The real aloe is one of the most popular indoor plants and is also in demand as a remedy due to its ingredients. But does the plant also pose a threat? We clarify whether aloe vera is toxic to cats.

Known natural remedy

Aloe vera contains important nutrients. These include numerous vitamins and valuable amino acids that are healthy for humans and cats. Externally, it is used, for example, for skin irritations, eczema and, due to its antibacterial properties, also for wound healing in four-legged friends. The plant can even be beneficial for people with diabetes. Other ingredients strengthen, for example, the immune system of humans and animals as well as the cell membrane.

Toxic to cats

Caution is advised for anyone who has an aloe vera in their home or garden that a cat has free access to. When nibbling, it can absorb toxic substances.

Yellow sap

The green leaf bark contains yellow bark juice, which contains the toxic substance anthraquinone. This can lead to mild to severe symptoms of poisoning. Even if the plant sap has dried up, the concentration is still between five and 40 percent. Even the smallest value is high enough to cause health problems in a cat.

Outer leaf skin

Poisonous aloins can be found in the outer leaf skin. When nibbling, this is injured and the substance is absorbed. In addition, poisonous plant sap can get into the small cat’s mouth due to the injury. Even a small bite into the leaf peel can result in symptoms of poisoning and life-threatening side effects. Some experts also speak of an increased risk of cancer in humans when consumed in high doses. Whether aloe vera has the same effect on cats has not yet been clarified.


While the intake of small amounts of toxins for a healthy, adult person often leads “only” to diarrhea and sometimes slight nausea, the smallest amounts can have life-threatening consequences for cats. Possible symptoms of poisoning in a cat can be:

  • Diarrhea with possible bleeding
  • abdominal pain and abdominal cramps
  • Vomit
  • signs of paralysis
  • Irritation of the oral mucosa, sometimes with skin tears and corresponding bleeding
  • cardiac dysfunction
  • liver inflammation
  • impaired renal function up to renal failure

skin reactions

A simple touch of the green outer shell does not have any health effects on a cat. Provided that it is not damaged and that no plant sap escapes. Because if the cat’s skin comes into contact with the plant sap, various symptoms are not uncommon:

  • phototoxic reaction (greatly increased sensitivity to UV light)
  • skin redness
  • signs of burns
  • At worst, eczema with pustules
  • open wounds with increased risk of infection
Note: The toxins can be particularly dangerous for young, sick and old velvet paws. With them, it is more difficult for the organism to counteract them. Accordingly, severe symptoms of poisoning can occur and the risk of death also increases.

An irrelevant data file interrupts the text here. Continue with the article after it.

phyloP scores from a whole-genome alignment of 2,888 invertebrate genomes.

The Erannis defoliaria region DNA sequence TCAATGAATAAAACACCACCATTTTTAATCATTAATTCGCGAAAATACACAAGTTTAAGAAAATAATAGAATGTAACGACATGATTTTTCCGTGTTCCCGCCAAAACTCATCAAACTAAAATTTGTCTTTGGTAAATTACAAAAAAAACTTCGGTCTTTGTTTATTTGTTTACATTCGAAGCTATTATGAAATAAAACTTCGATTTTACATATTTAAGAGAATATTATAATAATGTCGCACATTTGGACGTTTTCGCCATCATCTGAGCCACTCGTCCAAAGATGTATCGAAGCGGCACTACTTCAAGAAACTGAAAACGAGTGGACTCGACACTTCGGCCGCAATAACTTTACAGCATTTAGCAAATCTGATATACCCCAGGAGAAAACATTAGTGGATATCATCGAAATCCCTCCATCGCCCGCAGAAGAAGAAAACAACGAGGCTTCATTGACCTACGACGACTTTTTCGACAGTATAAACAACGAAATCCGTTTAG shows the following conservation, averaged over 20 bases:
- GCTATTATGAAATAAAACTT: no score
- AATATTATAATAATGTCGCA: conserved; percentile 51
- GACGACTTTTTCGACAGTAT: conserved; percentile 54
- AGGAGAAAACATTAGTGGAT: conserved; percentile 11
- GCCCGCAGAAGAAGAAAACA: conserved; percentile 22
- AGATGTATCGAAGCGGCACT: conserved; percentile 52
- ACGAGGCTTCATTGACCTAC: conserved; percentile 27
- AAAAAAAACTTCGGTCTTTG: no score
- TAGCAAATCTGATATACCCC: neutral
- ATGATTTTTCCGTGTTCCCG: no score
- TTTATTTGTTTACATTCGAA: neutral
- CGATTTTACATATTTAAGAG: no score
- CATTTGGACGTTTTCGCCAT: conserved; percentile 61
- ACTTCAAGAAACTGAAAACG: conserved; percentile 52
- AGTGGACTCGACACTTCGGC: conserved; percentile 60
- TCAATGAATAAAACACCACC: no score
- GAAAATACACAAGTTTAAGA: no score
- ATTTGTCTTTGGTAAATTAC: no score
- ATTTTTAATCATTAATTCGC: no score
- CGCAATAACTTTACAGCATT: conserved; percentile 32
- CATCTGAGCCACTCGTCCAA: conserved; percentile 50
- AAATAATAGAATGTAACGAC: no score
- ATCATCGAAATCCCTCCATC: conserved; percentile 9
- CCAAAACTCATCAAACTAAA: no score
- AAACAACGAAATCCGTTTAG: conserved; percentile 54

Safe location

The aloe vera needs a sunny, bright location. While you should definitely ensure this, the plant should also be given a safe place from pets at the same time:

  • Place plants right next to them that keep cats away
  • for example piss-off plant (Plectranthus ornatus) or lemon balm (Melissa officinalis)
  • Set up bowls with essential oils, coffee powder, onions or garlic around the plant
  • Do not place plants in cats’ favorite places
  • use high, free-standing plant columns

frequently asked Questions

If this is the case, you should inform your veterinarian immediately. Being able to estimate how much of the greens your cat has eaten is important information for any veterinarian. If there are already signs of poisoning, it is best to go straight to the veterinary practice. If there is serious poisoning, the veterinarian there has the best opportunity for quick medical help.

The symptoms can be very different. Often the first symptoms are increased salivation. Abdominal pain with cramps can be recognized by restlessness with alternating lying down, getting up and walking around at short intervals. However, there are also cats that initially show no symptoms. That does not mean, however, that scuffing remains completely without symptoms of poisoning.

The roots are non-toxic to cats. They only provide the moisture so that the plant sap is produced inside the plant. However, the plant sap reaches into the deepest leaf areas and thus also to the top roots. Therefore, the four-legged friends should not have access to the roots.

Yes, but even with good preparation there is always a residual risk and it is up to you alone to decide whether you want to accept this. If so, let the plant sap run out first by standing vertically and make sure that the green leaf is completely cut off. Only the clear gel inside is non-toxic.

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